Undoubtedly, if you’ve looked through any of our early recipe or class introductions you’ve seen various sections coded in various colors. These colors are part of our system to define equipment and ingredients based on attainability, price and ease of use. For gamers experienced with World of Warcraft or Diablo I & II, the system should appear familiar, for these colors are a handy guide to determining the rarity and scarcity of items without having to consult a glossary.
The scale is as follows:
Gray – always on hand non-perishables
The most basic of ingredients and tools. The types of things that will always be in your kitchen and pantry and generally you should not have to purchase very regularly. Things like basic spices and baking ingredients are the most common. As far as equipment is concerned, your most basic utensils, pots, pans, and other various sundry kitchen items (ie dish towels) are categorized here. If you don’t own one of the “gray” pieces of equipment listed, you really should.
Ingredient examples: sugar, flour, salt, pepper.
Equipment examples: cutting board, knives, stirring spoon, spatula.
Black – always on hand, long shelf life but perishable
Same basic catagory as gray, except that black items are perishable. These are the consumables that you use most often in your recipes (depending on class) and will probably be purchasing on a weekly basis as your stores deplete. They are all easily found at any type of market regardless of size or scope. Many might even be found among street vendors or in small convenience stores depending on where you live.
Ingredient examples: eggs, milk, onions, potatoes
Equipment examples: varies greatly by class, but items like rolling pins and specific knives or dishware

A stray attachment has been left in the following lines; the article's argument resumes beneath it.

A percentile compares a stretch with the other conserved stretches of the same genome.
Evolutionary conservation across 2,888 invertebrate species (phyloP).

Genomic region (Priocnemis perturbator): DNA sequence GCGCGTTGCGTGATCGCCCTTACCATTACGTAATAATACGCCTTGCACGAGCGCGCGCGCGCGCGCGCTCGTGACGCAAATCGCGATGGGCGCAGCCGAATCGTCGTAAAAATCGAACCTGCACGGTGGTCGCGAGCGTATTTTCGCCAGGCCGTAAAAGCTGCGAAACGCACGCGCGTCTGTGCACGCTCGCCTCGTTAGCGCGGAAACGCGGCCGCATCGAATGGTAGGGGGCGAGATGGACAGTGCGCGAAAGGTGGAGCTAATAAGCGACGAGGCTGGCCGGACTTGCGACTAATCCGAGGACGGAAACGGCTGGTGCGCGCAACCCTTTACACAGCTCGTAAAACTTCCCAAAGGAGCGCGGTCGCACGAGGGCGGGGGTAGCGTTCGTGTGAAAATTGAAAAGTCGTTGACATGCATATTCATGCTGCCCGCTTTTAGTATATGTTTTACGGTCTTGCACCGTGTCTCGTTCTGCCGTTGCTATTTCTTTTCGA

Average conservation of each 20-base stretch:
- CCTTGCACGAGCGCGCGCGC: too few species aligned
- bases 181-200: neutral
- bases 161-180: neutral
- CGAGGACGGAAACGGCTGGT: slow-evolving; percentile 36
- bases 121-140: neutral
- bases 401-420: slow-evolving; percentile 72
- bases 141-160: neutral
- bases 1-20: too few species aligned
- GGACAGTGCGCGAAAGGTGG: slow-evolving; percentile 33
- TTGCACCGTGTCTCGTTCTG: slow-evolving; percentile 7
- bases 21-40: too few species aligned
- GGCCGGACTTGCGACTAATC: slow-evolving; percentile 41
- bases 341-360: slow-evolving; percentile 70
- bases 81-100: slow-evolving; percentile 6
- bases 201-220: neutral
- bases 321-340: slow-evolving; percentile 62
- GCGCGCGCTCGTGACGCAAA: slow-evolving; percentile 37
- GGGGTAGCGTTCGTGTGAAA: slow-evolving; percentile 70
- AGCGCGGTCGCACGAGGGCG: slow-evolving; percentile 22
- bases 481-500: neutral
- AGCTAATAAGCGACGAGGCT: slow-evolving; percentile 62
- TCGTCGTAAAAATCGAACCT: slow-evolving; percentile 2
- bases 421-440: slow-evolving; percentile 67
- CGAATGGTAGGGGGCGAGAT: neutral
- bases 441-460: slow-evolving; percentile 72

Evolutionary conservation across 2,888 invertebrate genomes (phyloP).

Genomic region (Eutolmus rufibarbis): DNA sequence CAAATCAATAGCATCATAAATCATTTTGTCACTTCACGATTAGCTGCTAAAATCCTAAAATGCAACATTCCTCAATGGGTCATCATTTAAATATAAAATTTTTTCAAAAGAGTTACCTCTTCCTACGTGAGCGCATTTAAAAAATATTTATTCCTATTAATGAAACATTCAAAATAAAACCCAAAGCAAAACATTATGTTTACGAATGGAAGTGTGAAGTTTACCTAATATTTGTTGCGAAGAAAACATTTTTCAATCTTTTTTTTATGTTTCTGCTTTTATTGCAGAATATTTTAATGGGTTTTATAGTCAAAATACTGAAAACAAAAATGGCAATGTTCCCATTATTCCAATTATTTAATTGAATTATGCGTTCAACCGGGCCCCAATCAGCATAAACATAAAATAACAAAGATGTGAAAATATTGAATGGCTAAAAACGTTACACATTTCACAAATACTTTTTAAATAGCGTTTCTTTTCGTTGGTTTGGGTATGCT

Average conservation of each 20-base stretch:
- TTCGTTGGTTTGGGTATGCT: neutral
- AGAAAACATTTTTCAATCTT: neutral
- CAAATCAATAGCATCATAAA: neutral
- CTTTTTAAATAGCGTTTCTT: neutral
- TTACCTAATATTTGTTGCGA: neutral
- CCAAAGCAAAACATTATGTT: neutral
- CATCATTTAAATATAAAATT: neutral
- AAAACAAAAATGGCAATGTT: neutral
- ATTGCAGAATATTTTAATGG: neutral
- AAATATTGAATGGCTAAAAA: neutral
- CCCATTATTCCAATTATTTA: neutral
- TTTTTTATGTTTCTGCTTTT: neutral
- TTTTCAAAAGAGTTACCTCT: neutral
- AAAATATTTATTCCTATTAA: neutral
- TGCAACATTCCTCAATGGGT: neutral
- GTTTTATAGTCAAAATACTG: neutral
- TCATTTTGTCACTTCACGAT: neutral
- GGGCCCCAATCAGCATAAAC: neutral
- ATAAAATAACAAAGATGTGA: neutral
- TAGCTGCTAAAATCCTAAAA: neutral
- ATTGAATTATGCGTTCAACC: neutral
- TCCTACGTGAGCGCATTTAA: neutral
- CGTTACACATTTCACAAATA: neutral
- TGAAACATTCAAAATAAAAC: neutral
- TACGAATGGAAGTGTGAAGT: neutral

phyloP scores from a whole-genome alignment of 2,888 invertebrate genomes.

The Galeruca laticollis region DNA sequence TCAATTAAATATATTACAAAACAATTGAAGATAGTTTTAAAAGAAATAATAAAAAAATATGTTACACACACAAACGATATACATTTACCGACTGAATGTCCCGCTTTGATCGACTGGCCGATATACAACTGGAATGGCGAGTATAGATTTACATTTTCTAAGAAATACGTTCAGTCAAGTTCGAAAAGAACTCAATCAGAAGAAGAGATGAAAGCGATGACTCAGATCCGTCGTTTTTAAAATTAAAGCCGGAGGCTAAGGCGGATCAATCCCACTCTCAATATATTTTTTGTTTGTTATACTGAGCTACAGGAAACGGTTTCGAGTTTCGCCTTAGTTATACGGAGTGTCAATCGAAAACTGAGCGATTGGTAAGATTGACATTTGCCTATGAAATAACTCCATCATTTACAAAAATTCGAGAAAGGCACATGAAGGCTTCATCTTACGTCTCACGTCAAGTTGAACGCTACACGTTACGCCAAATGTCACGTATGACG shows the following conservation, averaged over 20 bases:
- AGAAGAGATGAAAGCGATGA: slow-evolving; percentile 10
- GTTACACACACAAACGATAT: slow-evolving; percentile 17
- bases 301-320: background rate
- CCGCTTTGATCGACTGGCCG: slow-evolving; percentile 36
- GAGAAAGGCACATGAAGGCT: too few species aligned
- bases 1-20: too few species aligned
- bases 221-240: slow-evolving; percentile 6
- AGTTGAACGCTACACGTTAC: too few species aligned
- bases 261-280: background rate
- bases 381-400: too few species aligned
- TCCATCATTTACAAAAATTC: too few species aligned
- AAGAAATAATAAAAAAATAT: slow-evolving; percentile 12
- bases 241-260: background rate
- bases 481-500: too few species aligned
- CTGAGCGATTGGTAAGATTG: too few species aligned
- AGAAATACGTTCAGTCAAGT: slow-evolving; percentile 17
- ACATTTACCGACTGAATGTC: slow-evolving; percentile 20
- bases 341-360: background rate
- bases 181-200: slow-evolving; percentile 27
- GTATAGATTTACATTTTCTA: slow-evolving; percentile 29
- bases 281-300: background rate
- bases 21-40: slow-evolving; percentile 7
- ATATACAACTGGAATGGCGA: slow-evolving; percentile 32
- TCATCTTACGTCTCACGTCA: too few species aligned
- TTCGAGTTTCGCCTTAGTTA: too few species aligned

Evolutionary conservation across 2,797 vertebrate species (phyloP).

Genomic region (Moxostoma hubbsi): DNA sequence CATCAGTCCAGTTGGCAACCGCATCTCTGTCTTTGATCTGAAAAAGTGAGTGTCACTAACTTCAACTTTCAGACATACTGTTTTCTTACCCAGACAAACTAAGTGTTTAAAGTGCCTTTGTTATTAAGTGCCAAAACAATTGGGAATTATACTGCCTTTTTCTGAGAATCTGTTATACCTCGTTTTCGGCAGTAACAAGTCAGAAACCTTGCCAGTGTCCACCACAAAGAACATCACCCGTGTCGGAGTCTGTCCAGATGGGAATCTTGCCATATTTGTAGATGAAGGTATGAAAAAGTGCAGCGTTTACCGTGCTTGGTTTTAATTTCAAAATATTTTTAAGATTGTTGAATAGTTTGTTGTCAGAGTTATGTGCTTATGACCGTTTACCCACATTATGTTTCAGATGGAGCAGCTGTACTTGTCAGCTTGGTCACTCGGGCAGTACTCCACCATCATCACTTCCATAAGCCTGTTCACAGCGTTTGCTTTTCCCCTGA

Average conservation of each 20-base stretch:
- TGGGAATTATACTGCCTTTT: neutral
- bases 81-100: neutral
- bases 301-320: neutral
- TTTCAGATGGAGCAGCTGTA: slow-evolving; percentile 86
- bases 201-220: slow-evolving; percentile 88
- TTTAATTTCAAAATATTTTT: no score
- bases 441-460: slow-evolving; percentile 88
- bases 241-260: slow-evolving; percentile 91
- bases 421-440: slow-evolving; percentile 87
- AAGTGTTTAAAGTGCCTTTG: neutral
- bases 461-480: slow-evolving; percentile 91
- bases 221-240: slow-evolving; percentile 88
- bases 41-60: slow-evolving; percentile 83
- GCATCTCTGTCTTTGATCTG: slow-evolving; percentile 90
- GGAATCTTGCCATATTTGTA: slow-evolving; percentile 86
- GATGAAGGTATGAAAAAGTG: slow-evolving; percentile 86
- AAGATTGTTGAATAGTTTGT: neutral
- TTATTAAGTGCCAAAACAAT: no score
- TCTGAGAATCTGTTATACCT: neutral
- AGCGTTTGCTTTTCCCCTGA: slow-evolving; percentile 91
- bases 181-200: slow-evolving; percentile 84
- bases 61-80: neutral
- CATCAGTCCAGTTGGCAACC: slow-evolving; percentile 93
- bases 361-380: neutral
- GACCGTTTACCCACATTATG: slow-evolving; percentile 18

Green – perishables but easy to obtain
Any large market place will allow these ingredients to easily be obtained. They aren’t rare so much as perishable. Green items may only last a few weeks in the fridge or on the counter top and are often bought in preparation for a specific dish. Supermarkets will almost always carry these ingredients barring an apocalyptic scenario.
Ingredient examples: almost all non-root vegetables, fruits, breads, most meats
Equipment examples: standard fair electronic equipment – blenders, electric hand mixers
Orange -specialty shop, non-perishables
These are items found in specialty shops that have specific attributes not often found at standard super markets. Most liquors fall into this category along with beers and wine, and many spices. Equipment here is pricey, but common at many large stores.
Ingredient examples: saffron, beer, wine, liquors, cheese
Equipment examples: counter top mixer, specialty pans and sheets
Purple – special shop, perishables
Purple items often are the core of a dish, without it the meal will not come together. These items must almost always be obtained fresh and used within a few days, if not a few hours, of purchase. Some of these can be found in supermarkets, but specialty stores are better used. Equipment here is high end and will set you back a fair amount of gold.
Ingredient examples: prime rib, any fresh seafood, rare and exotic fruits and vegetables.
Equipment: sous-vide machine, ice cream maker, espresso machine
Blue – intangibles and the absurdly expensive or rare
Blues are not always items, but are important skills essential to the craft of your class. Very few ingredients fall into this category but the very expensive items do. No items belong here
Ingredient examples: gold leaf, certain truffles
Intangible examples: timing, vigilance and counting
These categories are not static. Depending on where you live and the type of food you make on a regular basis some items might fluctuate between a few of the categories. Living in a place like New York versus a small town in Iowa will define what ingredients are available to you and in what qualities.